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How Are You, My Dearest Mozart? Well-Being and Creativity of Three Famous Composers Based on Their Letters

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  • Karol Jan Borowiecki

    (Department of Business and Economics, University of Southern Denmark)

Abstract

The importance of creativity is being increasingly recognized by economists; however, the possibility that emotional factors determine creative processes is largely ignored. Building on 1,400 letters written by three famous music composers, I obtain well-being indices that span their lifetimes. The validity of this methodology is shown by linking the indices with biographical information and through estimation of the determinants of well-being. I then exploit the data and provide quantitative evidence on the existence of a causal impact of negative emotions on outstanding creativity, an association hypothesized across several disciplines since the antiquity that has not yet been convincingly established.

Suggested Citation

  • Karol Jan Borowiecki, 2017. "How Are You, My Dearest Mozart? Well-Being and Creativity of Three Famous Composers Based on Their Letters," The Review of Economics and Statistics, MIT Press, vol. 99(4), pages 591-605, July.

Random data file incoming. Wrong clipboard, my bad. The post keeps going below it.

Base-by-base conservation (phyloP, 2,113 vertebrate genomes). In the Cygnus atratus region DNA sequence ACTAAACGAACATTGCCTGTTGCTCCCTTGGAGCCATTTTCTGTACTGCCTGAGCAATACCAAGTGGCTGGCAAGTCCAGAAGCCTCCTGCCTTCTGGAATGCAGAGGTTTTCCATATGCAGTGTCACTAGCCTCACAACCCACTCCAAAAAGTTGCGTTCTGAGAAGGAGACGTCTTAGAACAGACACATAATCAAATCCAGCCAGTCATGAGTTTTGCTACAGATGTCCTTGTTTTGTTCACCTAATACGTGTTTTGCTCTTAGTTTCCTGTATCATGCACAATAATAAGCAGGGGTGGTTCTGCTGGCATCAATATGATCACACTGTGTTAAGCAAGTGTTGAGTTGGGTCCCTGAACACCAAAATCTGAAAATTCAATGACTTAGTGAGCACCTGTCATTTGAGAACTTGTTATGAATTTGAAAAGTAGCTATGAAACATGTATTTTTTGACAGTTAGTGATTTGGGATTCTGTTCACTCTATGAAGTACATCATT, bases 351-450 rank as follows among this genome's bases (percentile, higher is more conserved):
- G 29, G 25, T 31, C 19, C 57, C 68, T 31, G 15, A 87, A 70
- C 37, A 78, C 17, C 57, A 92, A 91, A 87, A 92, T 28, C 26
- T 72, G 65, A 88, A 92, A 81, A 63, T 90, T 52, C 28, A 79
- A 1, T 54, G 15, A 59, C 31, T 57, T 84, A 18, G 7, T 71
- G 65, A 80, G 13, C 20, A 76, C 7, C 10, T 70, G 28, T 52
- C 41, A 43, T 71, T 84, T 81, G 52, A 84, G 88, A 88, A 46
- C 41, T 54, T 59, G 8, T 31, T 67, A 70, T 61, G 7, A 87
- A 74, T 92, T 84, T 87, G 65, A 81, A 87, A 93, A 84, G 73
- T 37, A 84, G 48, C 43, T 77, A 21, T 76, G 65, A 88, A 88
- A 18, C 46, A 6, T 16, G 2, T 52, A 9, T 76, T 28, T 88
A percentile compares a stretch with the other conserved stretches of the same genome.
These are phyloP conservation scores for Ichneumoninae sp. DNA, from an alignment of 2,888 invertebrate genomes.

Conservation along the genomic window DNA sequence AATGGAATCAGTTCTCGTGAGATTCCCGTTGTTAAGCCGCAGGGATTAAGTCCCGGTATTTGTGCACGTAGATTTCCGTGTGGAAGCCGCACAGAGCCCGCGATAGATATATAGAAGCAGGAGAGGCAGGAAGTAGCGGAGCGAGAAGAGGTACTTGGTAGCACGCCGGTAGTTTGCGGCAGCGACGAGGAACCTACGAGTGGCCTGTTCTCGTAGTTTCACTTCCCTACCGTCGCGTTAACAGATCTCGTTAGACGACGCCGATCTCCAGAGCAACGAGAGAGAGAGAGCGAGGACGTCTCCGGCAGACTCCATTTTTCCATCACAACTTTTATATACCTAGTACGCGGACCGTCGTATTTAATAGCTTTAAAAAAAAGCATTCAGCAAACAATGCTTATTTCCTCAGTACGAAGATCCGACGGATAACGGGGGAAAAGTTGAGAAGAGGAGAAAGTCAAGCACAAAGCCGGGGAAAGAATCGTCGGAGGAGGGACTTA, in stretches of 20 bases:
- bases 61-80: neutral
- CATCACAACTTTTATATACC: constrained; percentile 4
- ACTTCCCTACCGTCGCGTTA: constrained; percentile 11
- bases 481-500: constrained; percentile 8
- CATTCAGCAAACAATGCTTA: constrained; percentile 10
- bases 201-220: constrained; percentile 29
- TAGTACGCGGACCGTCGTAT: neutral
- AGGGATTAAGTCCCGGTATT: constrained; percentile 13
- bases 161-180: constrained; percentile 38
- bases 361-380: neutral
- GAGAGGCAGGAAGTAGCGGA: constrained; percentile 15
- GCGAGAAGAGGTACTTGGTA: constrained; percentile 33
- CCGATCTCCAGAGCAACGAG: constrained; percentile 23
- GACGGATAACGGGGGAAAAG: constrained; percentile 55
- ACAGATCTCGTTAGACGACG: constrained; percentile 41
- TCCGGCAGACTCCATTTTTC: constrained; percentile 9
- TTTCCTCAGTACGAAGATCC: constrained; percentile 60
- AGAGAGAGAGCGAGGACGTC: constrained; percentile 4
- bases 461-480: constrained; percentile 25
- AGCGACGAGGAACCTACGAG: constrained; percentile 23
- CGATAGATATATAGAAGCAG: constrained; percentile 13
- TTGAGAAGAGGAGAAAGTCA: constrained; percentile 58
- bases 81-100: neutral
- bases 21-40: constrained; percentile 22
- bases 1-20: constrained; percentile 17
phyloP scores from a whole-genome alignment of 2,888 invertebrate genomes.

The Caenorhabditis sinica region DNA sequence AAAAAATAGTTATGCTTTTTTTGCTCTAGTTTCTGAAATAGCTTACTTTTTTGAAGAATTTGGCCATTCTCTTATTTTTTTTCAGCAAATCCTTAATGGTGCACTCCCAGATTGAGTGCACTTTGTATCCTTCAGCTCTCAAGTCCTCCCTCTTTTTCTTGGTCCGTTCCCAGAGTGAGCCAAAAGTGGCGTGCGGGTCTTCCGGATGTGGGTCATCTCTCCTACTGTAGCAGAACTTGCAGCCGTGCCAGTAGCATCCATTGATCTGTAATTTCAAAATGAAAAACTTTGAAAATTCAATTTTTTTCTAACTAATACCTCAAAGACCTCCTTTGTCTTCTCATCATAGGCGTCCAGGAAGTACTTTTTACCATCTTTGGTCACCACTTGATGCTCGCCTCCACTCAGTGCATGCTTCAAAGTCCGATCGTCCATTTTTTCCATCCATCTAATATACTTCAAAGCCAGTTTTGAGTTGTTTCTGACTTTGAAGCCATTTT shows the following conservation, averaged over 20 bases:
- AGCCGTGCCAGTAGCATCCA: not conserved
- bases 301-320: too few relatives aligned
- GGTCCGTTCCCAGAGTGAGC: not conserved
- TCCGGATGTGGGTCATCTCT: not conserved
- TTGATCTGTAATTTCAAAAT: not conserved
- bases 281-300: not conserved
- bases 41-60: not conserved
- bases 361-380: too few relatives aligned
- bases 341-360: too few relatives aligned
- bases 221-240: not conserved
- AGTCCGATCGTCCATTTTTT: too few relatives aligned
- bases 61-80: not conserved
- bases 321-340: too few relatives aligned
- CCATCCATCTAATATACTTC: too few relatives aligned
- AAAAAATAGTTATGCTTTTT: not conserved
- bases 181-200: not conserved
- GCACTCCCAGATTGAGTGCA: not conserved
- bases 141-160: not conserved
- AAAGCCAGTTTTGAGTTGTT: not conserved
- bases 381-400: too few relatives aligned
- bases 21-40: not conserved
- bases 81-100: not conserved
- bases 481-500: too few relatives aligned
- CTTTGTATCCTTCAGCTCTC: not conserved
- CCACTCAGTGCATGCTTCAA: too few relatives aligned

• Handle: RePEc:tpr:restat:v:99:y:2017:i:4:p:591-605
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    References listed on IDEAS

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    1. Andrew E. Clark & Paul Frijters & Michael A. Shields, 2008. "Relative Income, Happiness, and Utility: An Explanation for the Easterlin Paradox and Other Puzzles," Journal of Economic Literature, American Economic Association, vol. 46(1), pages 95-144, March.
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    3. Karol Jan Borowiecki, 2012. "Are composers different? Historical evidence on conflict-induced migration (1816-1997)," European Review of Economic History, Oxford University Press, vol. 16(3), pages 270-291, August.
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    Cited by:

    1. Etro, Federico & Marchesi, Silvia & Stepanova, Elena, 2020. "Liberalizing art. Evidence on the Impressionists at the end of the Paris Salon," European Journal of Political Economy, Elsevier, vol. 62(C).
    2. Mahmood, Rafat & Jetter, Michael, 2019. "Military Intervention via Drone Strikes," IZA Discussion Papers 12318, Institute of Labor Economics (IZA).
    3. Kathryn Graddy & Carl Lieberman, 2018. "Death, Bereavement, and Creativity," Management Science, INFORMS, vol. 64(10), pages 4505-4514, October.

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    More about this item

    JEL classification:

    • D60 - Microeconomics - - Welfare Economics - - - General
    • I31 - Health, Education, and Welfare - - Welfare, Well-Being, and Poverty - - - General Welfare, Well-Being
    • J24 - Labor and Demographic Economics - - Demand and Supply of Labor - - - Human Capital; Skills; Occupational Choice; Labor Productivity
    • N33 - Economic History - - Labor and Consumers, Demography, Education, Health, Welfare, Income, Wealth, Religion, and Philanthropy - - - Europe: Pre-1913
    • Z11 - Other Special Topics - - Cultural Economics - - - Economics of the Arts and Literature

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